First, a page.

Whatever the cause of our national acceptance of the second rate and obsessively intrusive governance with its petty rules and meddling, we don't seem too bothered about breaking free of it. The public it seems are afraid of being given healthcare choices and school choices, afraid of electing police commissioners, mayors, etc. They'd rather someone else do that, an "expert". The majority of the public want freedoms of speech, press and action restricted somehow, whether that's ever expanding laws against hate speech, Mr Clarke's desire for a privacy law or bans on all manner of activities that may upset someone, somewhere. Recently I told someone, regarding an incident locally in which a particularly stupid man was arrested under the Public Order Act for making an upsetting gesture on a YouTube video, that "I don't defend what he did but I defend his right to do it". They not only were shocked but had never heard that saying. Voltaire must be spinning in his grave.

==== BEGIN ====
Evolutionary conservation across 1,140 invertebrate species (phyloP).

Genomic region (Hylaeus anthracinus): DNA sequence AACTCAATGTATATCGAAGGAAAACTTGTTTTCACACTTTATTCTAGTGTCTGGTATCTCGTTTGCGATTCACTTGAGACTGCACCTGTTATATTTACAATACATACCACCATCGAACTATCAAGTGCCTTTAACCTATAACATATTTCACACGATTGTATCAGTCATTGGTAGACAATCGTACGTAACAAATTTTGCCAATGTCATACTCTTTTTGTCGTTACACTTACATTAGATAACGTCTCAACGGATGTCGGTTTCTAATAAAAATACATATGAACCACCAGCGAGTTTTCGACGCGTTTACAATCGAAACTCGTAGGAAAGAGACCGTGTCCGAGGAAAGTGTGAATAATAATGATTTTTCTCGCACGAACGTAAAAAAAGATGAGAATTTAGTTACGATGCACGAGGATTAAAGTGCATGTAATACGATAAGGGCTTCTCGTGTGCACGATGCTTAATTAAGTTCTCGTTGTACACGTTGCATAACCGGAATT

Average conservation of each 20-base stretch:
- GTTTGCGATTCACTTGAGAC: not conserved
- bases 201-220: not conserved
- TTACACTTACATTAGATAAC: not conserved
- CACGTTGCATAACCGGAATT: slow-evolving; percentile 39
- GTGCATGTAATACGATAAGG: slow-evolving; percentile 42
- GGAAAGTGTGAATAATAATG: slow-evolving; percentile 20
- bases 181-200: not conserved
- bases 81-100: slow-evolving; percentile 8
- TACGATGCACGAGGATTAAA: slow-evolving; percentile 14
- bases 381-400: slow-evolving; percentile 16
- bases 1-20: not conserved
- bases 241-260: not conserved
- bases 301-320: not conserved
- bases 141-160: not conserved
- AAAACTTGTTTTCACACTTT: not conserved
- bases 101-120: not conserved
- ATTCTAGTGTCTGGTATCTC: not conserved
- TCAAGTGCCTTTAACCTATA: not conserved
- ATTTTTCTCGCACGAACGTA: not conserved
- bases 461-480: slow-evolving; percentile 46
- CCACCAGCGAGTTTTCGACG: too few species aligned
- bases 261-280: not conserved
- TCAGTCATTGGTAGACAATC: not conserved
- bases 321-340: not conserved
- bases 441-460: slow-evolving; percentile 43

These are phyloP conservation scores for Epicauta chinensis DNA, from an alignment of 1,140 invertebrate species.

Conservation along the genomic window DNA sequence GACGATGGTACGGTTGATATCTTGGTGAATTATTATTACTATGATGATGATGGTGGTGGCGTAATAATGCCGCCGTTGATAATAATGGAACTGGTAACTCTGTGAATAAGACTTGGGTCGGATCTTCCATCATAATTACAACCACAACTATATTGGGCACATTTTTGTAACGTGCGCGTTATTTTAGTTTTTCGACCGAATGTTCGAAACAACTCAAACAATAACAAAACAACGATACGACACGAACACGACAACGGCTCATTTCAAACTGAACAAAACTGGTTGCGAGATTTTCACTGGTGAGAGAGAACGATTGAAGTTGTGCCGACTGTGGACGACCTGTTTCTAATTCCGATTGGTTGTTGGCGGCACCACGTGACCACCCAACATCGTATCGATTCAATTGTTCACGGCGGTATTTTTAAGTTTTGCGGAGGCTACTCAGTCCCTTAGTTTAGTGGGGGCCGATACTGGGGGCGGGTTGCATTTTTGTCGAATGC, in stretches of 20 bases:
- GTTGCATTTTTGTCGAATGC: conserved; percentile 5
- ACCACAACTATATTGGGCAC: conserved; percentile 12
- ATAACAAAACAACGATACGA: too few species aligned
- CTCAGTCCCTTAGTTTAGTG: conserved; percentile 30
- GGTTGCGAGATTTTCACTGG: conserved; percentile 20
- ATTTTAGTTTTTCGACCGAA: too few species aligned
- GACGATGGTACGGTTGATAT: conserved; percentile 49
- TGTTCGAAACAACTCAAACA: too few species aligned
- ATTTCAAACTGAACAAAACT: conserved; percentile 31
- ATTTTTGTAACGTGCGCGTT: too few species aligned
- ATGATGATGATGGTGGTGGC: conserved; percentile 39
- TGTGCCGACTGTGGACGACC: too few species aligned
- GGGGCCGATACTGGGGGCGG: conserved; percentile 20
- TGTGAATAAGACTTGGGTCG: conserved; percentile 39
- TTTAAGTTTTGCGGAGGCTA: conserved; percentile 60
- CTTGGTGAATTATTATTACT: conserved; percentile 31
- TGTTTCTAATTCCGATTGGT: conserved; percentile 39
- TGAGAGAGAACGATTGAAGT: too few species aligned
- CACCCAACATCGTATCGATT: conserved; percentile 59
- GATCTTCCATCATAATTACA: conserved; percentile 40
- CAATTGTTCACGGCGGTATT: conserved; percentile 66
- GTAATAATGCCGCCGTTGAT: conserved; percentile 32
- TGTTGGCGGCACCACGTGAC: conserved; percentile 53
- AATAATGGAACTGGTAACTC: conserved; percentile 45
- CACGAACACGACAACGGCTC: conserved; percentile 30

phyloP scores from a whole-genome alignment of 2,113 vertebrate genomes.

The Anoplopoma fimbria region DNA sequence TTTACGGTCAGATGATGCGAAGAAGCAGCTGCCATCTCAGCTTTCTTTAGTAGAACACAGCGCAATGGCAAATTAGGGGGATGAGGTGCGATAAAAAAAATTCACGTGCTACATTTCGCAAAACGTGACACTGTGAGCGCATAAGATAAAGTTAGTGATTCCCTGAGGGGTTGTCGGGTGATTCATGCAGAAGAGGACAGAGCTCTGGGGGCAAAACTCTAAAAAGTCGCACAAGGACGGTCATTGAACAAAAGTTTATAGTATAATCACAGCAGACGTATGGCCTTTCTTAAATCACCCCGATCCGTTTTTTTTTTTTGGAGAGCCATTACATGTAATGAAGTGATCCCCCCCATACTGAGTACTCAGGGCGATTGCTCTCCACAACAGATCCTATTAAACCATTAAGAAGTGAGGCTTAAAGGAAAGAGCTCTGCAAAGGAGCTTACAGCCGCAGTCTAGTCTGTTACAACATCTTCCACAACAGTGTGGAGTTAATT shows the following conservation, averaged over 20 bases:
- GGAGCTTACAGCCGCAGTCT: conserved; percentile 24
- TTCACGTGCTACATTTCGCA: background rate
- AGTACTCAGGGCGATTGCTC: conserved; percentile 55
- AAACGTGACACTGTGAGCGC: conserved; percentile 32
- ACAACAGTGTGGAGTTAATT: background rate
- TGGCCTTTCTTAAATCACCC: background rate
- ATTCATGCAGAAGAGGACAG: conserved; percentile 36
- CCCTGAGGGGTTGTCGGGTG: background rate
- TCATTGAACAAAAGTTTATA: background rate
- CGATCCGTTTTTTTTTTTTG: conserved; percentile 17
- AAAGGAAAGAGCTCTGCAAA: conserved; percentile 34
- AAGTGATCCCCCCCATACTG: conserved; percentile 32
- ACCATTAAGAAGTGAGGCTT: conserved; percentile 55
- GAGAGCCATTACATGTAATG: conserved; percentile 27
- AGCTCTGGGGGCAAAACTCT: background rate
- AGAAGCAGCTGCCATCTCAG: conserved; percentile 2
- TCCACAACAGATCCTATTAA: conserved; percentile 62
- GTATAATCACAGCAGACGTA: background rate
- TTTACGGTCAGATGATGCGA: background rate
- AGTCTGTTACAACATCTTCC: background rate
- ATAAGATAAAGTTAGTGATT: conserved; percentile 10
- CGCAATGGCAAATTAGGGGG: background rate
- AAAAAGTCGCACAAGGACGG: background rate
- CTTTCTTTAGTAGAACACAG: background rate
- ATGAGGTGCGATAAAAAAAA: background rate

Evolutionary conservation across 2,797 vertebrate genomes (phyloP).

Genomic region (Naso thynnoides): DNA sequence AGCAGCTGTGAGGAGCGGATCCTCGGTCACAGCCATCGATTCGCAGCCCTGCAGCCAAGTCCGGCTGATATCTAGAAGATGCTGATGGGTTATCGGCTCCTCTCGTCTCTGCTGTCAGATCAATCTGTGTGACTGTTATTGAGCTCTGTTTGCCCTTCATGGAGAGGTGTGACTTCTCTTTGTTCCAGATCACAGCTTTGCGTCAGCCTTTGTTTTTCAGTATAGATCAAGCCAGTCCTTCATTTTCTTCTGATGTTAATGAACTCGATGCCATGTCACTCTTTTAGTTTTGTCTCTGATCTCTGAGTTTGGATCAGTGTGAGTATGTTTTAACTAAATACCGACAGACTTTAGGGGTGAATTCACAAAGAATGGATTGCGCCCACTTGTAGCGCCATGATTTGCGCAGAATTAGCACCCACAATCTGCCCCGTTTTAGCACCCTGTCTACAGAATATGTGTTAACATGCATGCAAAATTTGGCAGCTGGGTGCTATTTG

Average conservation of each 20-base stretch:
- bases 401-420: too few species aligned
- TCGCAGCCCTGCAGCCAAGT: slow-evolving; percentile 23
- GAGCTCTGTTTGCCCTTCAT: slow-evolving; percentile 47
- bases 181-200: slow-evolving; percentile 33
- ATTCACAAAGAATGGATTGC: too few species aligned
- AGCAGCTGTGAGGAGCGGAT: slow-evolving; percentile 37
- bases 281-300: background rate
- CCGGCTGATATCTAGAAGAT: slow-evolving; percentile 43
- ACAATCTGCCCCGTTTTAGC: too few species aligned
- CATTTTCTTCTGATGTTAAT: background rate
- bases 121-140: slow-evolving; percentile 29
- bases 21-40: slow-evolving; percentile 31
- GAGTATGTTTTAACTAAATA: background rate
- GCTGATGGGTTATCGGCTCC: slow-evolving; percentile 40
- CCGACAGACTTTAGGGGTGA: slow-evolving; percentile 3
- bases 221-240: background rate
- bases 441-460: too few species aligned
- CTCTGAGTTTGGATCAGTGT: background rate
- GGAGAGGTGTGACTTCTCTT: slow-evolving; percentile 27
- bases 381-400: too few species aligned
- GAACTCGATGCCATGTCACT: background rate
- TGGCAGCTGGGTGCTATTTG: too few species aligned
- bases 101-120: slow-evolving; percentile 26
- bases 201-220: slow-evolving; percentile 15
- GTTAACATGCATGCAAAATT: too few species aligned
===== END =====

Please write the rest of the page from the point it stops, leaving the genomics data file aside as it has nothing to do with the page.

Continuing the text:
I've long said that it's as if a large part of the nation wishes to return to primary school, where they can run to an all powerful authority figure because Jimmy said X and Fred was nasty, but I'm starting to think it's more than that. When people are taken hostage some come to love their captors, to feel safe, to feel scared of leaving their control and return to freedom. We call it Stockholm Syndrome, and it's almost as if most of Britain has a variant of it. Commercially we at least have choice, we can vote with our feet though rarely do (even though we should do that and complain strongly as well because nothing improves otherwise), but politically of course we can't do that. Instead as a country we accept being burdened by debt, we accept liberty being restricted, we accept second or third rate services despite the fact we pay the bill, yet we're afraid of breaking free, even many of us on the Right. Britain lacks the freedom-focussed rebellious Right of the USA, which in that country is the driving force politically, because a very large section of Britain I believe is afraid of the consequences of freedom, and that's why the Right doesn't protest.

62 comments for: David T Breaker: Why doesn’t the Right protest in Britain?